The Beargrease Sled Dog Marathon is Duluth's annual sled dog race organized in February and named after John Beargrease, the son of the Anishinaabe Chief Makwabimidem and one of the first mail carriers between Two Harbors, Minnesota and Grand Marais, Minnesota. He and his brothers carried mail by sled dog, boat, and horse for almost twenty years between the two towns, where there was no road. Competitors can choose between two distances; the longer 400-mile (644 km) course takes a round trip from Duluth to the Boundary Waters Canoe Area, and the 150-mile (241 km) course departs from Duluth and ends in Tofte, Minnesota. The marathon was first held in 1980 and is acknowledged as a training ground for the larger and more elite Iditarod Trail Sled Dog Race.

The city is home to the Duluth Curling Club, the Duluth Yacht Club, and the the Duluth-Superior Sailing Association.

Sites of interest

The noted Glensheen Historic Estate, built by wealthy businessman Chester Adgate Congdon, can be found on the shore of Lake Superior and is open to tours year-round. The Aerial Lift Bridge, spanning the short canal into Duluth's harbor, is a vertical lift bridge. It was originally built as an exceedingly rare aerial transfer bridge. Historic Central High School towers over the harbor and features an 1890s classroom museum. The wreck of the Thomas Wilson, a classic early 20th century whaleback ore boat, lies underwater less than a mile outside the Duluth Harbor, the result of a collision. The USCGC Sundew (WLB-404) a former USCG Seagoing Buoy Tender is a museum ship along the Duluth waterfront, as is the 610' long William A Irvin

Great Lakes Aquarium.jpg Glensheen.JPG Thomas Wilson whaleback BGSU 1 withBarges.jpg Duluth-bridge-20070709.jpg William Irvin 2.jpg Duluf.jpg
Great Lakes Aquarium Glensheen Historic Estate The Thomas Wilson Aerial Lift Bridge William A Irvin Duluth sign


Duluth in the NFL
Year W L T Finish
1923 4 3 0 7th
1924 5 1 0 4th
1925 0 3 0 16th
1926 6 5 3 8th
1927 1 8 0 11th

Professional sports history

Duluth once fielded a National Football League team called the Kelleys (officially the Kelley Duluths after the Kelley-Duluth Hardware Store) from 1923-1925 and the Eskimos (officially Ernie Nevers' Eskimos after the early NFL great, their star player) from 1926-1927. The Eskimos were then sold and became the Orange Tornadoes (Orange, New Jersey). This bit of history became the basis for the 2008 George Clooney/Renee Zellweger movie, "Leatherheads."

The Duluth-Superior Dukes of the Northern League Independent Professional Baseball played in West Duluth's Wade Stadium from the League's inception in 1993 until 2002 when the team moved to Kansas City and became the Kansas City T-Bones. The Dukes were Northern League Champions in 1997. The Northern League, based out of the midwest, was also in operation off and on from 1902 to 1971, with the longest stint from 1932-1971. The Dukes were a farm team for the Detroit Tigers from 1960-1964, and several other teams in later years, before the Northern League folded in 1971. The Dukes produced notable players such as Denny McClain, Al Kaline, Bill Freehan, Gates Brown, Ray Oyler, Jim Northrup, Mickey Stanley, John Hiller, and Willie Horton, all who were members of the 1968 world champion Detroit Tigers.

Duluth is also home to Horton's Gym, the home gym of professional boxers Zach "Jungle Boy" Walters and Andy Kolle, as well as a number of other professional prizefighters.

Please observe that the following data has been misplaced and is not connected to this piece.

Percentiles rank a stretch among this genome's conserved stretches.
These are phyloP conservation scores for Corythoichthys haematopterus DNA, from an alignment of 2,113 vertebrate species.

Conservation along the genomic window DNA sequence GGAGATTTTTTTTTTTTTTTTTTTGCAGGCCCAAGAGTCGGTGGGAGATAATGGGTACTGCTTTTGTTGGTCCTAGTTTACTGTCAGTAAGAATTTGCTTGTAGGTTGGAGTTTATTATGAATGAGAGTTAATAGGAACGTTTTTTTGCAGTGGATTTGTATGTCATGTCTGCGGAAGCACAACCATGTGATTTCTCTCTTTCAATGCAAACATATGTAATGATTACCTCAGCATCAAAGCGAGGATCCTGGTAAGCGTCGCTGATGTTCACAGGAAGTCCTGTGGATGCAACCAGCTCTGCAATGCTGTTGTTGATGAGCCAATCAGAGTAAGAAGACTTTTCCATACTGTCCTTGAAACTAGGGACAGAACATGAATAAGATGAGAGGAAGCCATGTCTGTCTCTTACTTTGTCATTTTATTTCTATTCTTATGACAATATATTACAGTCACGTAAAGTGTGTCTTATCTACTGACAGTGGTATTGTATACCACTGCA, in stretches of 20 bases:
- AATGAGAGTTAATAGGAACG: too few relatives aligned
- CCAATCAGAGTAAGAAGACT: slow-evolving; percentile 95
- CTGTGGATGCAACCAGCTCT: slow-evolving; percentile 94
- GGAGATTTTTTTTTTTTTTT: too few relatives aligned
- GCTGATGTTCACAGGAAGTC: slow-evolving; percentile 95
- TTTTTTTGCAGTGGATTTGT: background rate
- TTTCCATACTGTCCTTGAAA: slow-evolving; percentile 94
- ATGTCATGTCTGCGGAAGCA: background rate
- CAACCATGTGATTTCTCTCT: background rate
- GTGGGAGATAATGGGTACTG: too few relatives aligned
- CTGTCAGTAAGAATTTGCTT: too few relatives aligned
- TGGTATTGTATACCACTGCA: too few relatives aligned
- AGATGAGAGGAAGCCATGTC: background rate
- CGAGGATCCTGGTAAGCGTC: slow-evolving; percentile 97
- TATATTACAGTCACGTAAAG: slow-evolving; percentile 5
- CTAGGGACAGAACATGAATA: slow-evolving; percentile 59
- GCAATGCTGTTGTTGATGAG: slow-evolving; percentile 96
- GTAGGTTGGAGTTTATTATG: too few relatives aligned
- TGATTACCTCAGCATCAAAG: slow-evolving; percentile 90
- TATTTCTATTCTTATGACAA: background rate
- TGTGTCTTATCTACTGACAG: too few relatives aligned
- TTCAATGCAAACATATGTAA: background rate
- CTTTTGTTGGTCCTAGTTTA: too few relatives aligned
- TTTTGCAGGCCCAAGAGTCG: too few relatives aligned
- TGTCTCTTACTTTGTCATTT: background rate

Amateur sports

The University of Minnesota Duluth Bulldog hockey games are a major event in town during the cold Duluth winter. Games used to be televised locally, and thousands watch the games in person at the Duluth Entertainment Convention Center (DECC). Several Bulldogs have gone on to success in the National Hockey League, including hockey great Brett Hull. In addition, the UMD Women's ice hockey team has won three consecutive NCAA National Championships (2001-2003), and won again in 2008. The 2003 Women's Frozen Four was played at the DECC, where the Bulldogs defeated Harvard on a dramatic double-overtime goal by Nora Tallus in front of a sellout home crowd.

The Duluth Huskies are a college summer wood bat league baseball team which is based in Duluth and plays in the Northwoods League. The team plays its home games at Wade Stadium. They are made up from some of the top college baseball players in the country, playing 34 home games each summer between June and August.

The Duluth-Superior Shoremen are a semi-pro football team based in Duluth's Public Schools Stadium. They play for the Mid-American Football League, and placed second in that league's championship game in 2005.

The Duluth Xpress is an amateur baseball team that plays its games at the Ordean Middle School baseball field. The team is made up of current college baseball players, ex-college baseball players, and ex-professional baseball players. The Xpress compete in the Arrowhead league which is a class B league of Minnesota town team baseball.

Dynamo Duluth plays bandy.[21] That makes Duluth one of only a few spots in the country where that sport exists. 1974 Denfield High School graduate James Elton Boswell is a noted local expert on the sport.

The Harbor City Roller Dames, founded in 2007, is Duluth/Superior's first and only women's flat-track roller derby league. Practices are held Wednesdays and Sundays at World of Wheels Skate Center, in Superior, WI. Harbor City Roller Dames

Films, television shows, and recordings in Duluth

  • The Crash Test Dummies recorded Songs of the Unforgiven (2004) during a live performance at the unique venue of the Sacred Heart Church, in Duluth.
  • TV Series: Power, Privilege & Justice, Mystery in the Mansion (2005) - Filmed at Glensheen Mansion and aired on truTV.
  • Battleground Minnesota - Release Date: September 1, 2005 - A documentary movie about the 2004 presidential elections in Minnesota.
  • Sydämeni laulu - Release Date: July 2, 1948 - Finnish Documentary movie.
  • Minnesota: Land of Plenty - Release Date: January 31, 1942 - Documentary short subject by James A. Fitzpatrick.